Uptravi, PAH Treatment, Now Publicly Funded in 9 of 10 Canadian Provinces

Alice Melão, MSc avatar

by Alice Melão, MSc |

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public funding of Uptravi

Uptravi (selexipag) is now available with public funding for pulmonary arterial hypertension (PAH) patients in Canada living in nine of the country’s 1o provinces, patient groups announced.

The governments of British Columbia and Nova Scotia recently added Uptravi to their publicly funded medicines — likely making Actelion’s PAH therapy accessible to eligible patients at low or no cost. These two provinces are now in line with similar coverage decisions made by leaders in Alberta, Manitoba, New Brunswick, Newfoundland and Labrador, Ontario, Quebec, and Saskatchewan.

According to the patient groups, successful negotiations regarding Uptravi’s price, conducted through the pan-Canadian Pharmaceutical Alliance (pCPA) and concluded in December 2017, made the treatment’s inclusion possible.

Uptravi was approved by Health Canada in January 2016, becoming the third PAH therapy available for patients in the country, and it was recommended for public funding in October of that year. (The others are Opsumit (macitentan), also by Actelion, and Adempas (riociguat), by Bayer.)

Healthcare is organized by the respective governments of each province (which includes Prince Edward Island) and the three territories in Canada, and while most services are standard and funded across them, some — like prescription medicine coverage and vision or dental care — vary.

The Pulmonary Hypertension Association (PHA) of Canada (PHA Canada) and Scleroderma Canada acknowledged the provincial governments for their efforts in expanding and facilitating access to Uptravi, noting its greater availability will benefit patients.

“We are thankful that the voices of the PAH and scleroderma communities have been heard. Today, we celebrate the accessibility of Uptravi through public funding from coast to coast,” Jamie Myrah, executive director of PAH Canada, said in a press release.

“We have always believed that PAH patients should have equitable and timely access to optimal treatment options in order to manage their disease. We are thrilled that this is now the case for the vast majority of Canadians in need of Uptravi,” Myrah added.

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Uptravi, first discovered and synthesized by Nippon Shinyaku, is an oral, prostacyclin receptor agonist. It mimics the effects of prostacyclin, selectively targets the prostacyclin receptor found on the cells that line blood vessels, inducing vasodilation. It also works to stop the remodeling of those cells that leads to further increases in pressure.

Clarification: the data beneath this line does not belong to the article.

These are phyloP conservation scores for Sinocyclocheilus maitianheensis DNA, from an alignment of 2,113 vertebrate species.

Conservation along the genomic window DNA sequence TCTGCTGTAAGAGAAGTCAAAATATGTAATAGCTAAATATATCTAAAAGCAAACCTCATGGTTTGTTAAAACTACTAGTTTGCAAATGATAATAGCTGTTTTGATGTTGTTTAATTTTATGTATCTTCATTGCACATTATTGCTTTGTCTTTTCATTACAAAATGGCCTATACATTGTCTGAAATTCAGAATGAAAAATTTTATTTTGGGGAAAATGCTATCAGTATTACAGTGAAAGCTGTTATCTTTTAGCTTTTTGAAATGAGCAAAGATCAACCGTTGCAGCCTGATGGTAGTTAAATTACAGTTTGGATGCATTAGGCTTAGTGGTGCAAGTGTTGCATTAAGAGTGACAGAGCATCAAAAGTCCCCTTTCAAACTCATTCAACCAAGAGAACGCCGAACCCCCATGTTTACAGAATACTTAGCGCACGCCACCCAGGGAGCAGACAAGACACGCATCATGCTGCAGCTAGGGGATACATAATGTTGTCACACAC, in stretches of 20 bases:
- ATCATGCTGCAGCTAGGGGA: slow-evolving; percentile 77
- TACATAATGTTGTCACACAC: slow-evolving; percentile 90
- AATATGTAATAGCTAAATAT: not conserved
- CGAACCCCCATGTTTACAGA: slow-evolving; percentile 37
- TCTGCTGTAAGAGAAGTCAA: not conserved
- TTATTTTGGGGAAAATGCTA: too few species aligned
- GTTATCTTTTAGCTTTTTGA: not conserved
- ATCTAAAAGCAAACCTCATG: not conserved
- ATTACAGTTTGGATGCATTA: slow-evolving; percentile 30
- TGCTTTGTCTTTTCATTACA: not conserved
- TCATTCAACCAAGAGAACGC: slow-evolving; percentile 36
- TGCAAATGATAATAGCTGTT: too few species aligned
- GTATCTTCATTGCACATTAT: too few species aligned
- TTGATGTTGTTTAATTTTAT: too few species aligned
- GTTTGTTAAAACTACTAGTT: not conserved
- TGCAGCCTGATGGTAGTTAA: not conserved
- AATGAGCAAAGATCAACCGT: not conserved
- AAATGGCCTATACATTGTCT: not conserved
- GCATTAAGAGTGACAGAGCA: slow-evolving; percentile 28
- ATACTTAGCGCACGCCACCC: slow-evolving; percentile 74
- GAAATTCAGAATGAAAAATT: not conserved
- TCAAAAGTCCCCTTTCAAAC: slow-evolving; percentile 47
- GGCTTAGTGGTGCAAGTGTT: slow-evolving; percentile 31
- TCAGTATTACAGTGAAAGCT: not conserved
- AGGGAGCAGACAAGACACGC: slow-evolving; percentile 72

Clinical trial data have shown that Uptravi can effectively slow PAH progression, lowering hospitalization rates among patients and improving  their physical capacities.

“Because of the highly complex and serious nature of PAH, specialists need the ability to prescribe optimal treatment options and offer the individualized care required to improve and extend the lives of our patients, no matter where they live in Canada,” said Sanjay Mehta, MD, director of the Southwest Ontario Pulmonary Hypertension Clinic at the London Health Sciences Center in London, Ontario, and board chair for PHA Canada.

“We are so pleased to be able to tell our patients that Uptravi is now accessible through public funding in almost every province,” Mehta added.

The approval of public funding in two more provinces in Canada is one more “step in the right direction,” said Maureen Sauve, vice president of public relations and advocacy at Scleroderma Canada, noting the challenges PAH patients face in managing their disease.

“Our communities will continue to urge all governments to ensure all Health Canada-approved treatment options are accessible to those in need,” she added.

More information is available at TakeActionPAH.ca.